Maturity is underrated.

I’ve commented on the fact that tech companies don’t want to hire older people before. And startups are typically comprised of younger people. This has become so prevalent it is newsworthy when older folks do startups:

“Lets face it. Technology is a young person’s industry,” said Alan Kearns, head of Canadian career coaching firm CareerJoy. “It’s never impossible for an older employee to get in, but you have to prepare for more challenge.”

However in the Waterloo tech cluster, a number of mature entrepreneurs have created successful new careers in tech, defying the industry’s ageist attitudes in the process.

Never mind that these guys are only 32 and 38. The article also quotes CEO Carol Leaman, who is 46.

I’m 52, so I’m swimming upstream right from the start. Apparently I’m ultra mature (though nobody has ever used the word “mature” to describe me in any capacity).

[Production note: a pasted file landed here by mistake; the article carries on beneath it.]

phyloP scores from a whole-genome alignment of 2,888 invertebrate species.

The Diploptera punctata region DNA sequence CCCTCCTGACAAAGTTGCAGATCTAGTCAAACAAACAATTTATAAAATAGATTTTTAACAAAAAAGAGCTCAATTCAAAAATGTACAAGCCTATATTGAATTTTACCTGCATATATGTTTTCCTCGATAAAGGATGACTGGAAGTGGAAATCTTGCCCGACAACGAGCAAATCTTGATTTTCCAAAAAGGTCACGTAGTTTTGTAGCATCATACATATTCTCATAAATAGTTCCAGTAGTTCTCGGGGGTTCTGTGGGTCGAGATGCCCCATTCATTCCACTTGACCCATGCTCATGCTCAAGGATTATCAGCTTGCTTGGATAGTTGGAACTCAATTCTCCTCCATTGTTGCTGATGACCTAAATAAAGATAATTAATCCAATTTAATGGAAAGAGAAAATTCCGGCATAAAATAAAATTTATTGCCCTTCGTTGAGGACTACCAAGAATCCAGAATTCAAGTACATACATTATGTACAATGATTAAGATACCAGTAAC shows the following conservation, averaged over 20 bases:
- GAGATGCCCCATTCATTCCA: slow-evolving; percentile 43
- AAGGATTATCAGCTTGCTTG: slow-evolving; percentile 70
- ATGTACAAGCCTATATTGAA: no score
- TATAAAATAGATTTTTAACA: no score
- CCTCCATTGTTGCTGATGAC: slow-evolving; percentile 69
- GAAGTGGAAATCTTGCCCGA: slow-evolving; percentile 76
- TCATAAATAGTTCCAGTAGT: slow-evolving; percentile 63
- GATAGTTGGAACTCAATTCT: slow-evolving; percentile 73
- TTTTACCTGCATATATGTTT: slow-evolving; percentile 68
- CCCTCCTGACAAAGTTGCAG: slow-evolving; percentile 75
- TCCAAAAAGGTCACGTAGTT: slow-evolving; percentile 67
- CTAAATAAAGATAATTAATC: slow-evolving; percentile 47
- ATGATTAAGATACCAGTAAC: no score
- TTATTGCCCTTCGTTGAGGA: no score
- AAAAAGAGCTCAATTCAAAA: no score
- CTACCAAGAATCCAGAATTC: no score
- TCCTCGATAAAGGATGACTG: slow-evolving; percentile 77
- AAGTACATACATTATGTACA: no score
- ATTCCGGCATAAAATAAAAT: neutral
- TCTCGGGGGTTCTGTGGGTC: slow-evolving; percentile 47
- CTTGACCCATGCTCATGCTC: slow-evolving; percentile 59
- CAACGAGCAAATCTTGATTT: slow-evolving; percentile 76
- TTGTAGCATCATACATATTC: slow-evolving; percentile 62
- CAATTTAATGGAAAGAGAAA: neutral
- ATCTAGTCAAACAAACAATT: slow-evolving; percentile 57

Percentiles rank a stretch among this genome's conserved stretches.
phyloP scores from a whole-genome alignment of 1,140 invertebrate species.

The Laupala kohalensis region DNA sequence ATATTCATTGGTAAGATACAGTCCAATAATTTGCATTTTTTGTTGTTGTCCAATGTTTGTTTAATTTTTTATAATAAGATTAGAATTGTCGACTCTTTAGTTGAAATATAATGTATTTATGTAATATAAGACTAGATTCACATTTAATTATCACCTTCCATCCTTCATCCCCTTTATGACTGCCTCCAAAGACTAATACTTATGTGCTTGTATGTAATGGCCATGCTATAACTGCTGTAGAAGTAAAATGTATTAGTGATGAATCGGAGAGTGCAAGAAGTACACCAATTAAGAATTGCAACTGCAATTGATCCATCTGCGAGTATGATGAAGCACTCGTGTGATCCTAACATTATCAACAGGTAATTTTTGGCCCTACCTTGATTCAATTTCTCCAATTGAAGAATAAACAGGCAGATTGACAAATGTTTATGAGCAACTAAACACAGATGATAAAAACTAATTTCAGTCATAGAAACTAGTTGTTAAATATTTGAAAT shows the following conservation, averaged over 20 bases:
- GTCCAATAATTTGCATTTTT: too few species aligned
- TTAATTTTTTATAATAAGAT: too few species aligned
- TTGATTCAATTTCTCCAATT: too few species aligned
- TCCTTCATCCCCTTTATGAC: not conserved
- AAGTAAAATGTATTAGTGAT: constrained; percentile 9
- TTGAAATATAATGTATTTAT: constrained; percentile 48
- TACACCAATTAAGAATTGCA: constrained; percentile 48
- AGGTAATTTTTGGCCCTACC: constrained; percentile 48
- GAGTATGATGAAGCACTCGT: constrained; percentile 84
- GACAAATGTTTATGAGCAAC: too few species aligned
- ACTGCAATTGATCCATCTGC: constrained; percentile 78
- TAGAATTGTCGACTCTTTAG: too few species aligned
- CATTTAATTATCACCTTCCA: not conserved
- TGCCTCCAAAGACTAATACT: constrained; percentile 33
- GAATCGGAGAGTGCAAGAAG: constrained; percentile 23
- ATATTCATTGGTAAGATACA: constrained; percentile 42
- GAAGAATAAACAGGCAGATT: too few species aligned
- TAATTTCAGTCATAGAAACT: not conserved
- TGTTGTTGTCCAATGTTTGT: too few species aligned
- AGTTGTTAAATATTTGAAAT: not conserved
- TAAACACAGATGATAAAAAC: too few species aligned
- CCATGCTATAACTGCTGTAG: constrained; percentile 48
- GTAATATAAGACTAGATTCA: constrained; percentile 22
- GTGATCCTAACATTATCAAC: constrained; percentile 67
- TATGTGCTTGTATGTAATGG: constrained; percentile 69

Yes I have gray hair. So what? I have more energy and talk faster than most people you’ll ever meet. And my words aren’t even close to keeping up with my thoughts. I’ve been ahead of every technology shift in my career and I’ve managed to be involved ahead of the trends. I’ve changed and reinvented myself constantly. I can write code and marketing copy. I can sell, and I can support customers. I can build a product from idea to product sale. And I have plenty of experience doing it all.

We always claim that experience is a valuable teacher. Then in practice we just ignore it.

You can certainly hire young people if you choose. But what are you giving up by not hiring “mature” people?

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